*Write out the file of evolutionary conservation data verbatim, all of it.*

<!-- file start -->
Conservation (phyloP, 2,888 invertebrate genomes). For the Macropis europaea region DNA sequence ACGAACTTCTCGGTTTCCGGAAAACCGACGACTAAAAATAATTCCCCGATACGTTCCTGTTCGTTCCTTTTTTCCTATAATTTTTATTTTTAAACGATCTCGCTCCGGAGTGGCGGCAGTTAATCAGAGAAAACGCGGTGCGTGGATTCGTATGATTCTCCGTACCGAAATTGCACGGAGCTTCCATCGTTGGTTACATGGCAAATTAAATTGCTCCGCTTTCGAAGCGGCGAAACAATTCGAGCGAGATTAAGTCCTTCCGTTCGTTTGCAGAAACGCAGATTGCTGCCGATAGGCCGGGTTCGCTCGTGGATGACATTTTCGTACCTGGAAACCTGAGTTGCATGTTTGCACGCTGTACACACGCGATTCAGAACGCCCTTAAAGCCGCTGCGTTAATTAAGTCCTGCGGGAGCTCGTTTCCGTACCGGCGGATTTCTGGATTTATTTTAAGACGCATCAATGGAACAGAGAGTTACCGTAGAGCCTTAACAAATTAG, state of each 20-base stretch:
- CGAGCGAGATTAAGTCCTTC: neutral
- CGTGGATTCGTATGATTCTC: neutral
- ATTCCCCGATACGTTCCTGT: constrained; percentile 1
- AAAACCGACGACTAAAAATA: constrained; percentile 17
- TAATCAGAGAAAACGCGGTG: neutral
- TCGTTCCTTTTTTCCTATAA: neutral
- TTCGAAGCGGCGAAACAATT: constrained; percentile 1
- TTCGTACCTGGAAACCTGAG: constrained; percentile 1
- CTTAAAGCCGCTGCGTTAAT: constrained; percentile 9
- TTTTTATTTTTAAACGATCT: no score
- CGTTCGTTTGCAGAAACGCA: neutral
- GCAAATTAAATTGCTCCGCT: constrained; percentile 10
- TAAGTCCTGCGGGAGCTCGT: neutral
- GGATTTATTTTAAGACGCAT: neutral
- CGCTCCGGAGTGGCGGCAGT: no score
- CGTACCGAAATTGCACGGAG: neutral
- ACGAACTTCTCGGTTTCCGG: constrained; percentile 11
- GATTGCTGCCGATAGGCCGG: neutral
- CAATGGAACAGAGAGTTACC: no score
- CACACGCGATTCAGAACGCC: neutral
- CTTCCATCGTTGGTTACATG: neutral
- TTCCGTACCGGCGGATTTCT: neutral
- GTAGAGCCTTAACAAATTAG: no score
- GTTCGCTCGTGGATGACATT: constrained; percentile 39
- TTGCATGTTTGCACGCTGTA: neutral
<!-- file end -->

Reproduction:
Conservation (phyloP, 2,888 invertebrate genomes). For the Macropis europaea region DNA sequence ACGAACTTCTCGGTTTCCGGAAAACCGACGACTAAAAATAATTCCCCGATACGTTCCTGTTCGTTCCTTTTTTCCTATAATTTTTATTTTTAAACGATCTCGCTCCGGAGTGGCGGCAGTTAATCAGAGAAAACGCGGTGCGTGGATTCGTATGATTCTCCGTACCGAAATTGCACGGAGCTTCCATCGTTGGTTACATGGCAAATTAAATTGCTCCGCTTTCGAAGCGGCGAAACAATTCGAGCGAGATTAAGTCCTTCCGTTCGTTTGCAGAAACGCAGATTGCTGCCGATAGGCCGGGTTCGCTCGTGGATGACATTTTCGTACCTGGAAACCTGAGTTGCATGTTTGCACGCTGTACACACGCGATTCAGAACGCCCTTAAAGCCGCTGCGTTAATTAAGTCCTGCGGGAGCTCGTTTCCGTACCGGCGGATTTCTGGATTTATTTTAAGACGCATCAATGGAACAGAGAGTTACCGTAGAGCCTTAACAAATTAG, state of each 20-base stretch:
- CGAGCGAGATTAAGTCCTTC: neutral
- CGTGGATTCGTATGATTCTC: neutral
- ATTCCCCGATACGTTCCTGT: constrained; percentile 1
- AAAACCGACGACTAAAAATA: constrained; percentile 17
- TAATCAGAGAAAACGCGGTG: neutral
- TCGTTCCTTTTTTCCTATAA: neutral
- TTCGAAGCGGCGAAACAATT: constrained; percentile 1
- TTCGTACCTGGAAACCTGAG: constrained; percentile 1
- CTTAAAGCCGCTGCGTTAAT: constrained; percentile 9
- TTTTTATTTTTAAACGATCT: no score
- CGTTCGTTTGCAGAAACGCA: neutral
- GCAAATTAAATTGCTCCGCT: constrained; percentile 10
- TAAGTCCTGCGGGAGCTCGT: neutral
- GGATTTATTTTAAGACGCAT: neutral
- CGCTCCGGAGTGGCGGCAGT: no score
- CGTACCGAAATTGCACGGAG: neutral
- ACGAACTTCTCGGTTTCCGG: constrained; percentile 11
- GATTGCTGCCGATAGGCCGG: neutral
- CAATGGAACAGAGAGTTACC: no score
- CACACGCGATTCAGAACGCC: neutral
- CTTCCATCGTTGGTTACATG: neutral
- TTCCGTACCGGCGGATTTCT: neutral
- GTAGAGCCTTAACAAATTAG: no score
- GTTCGCTCGTGGATGACATT: constrained; percentile 39
- TTGCATGTTTGCACGCTGTA: neutral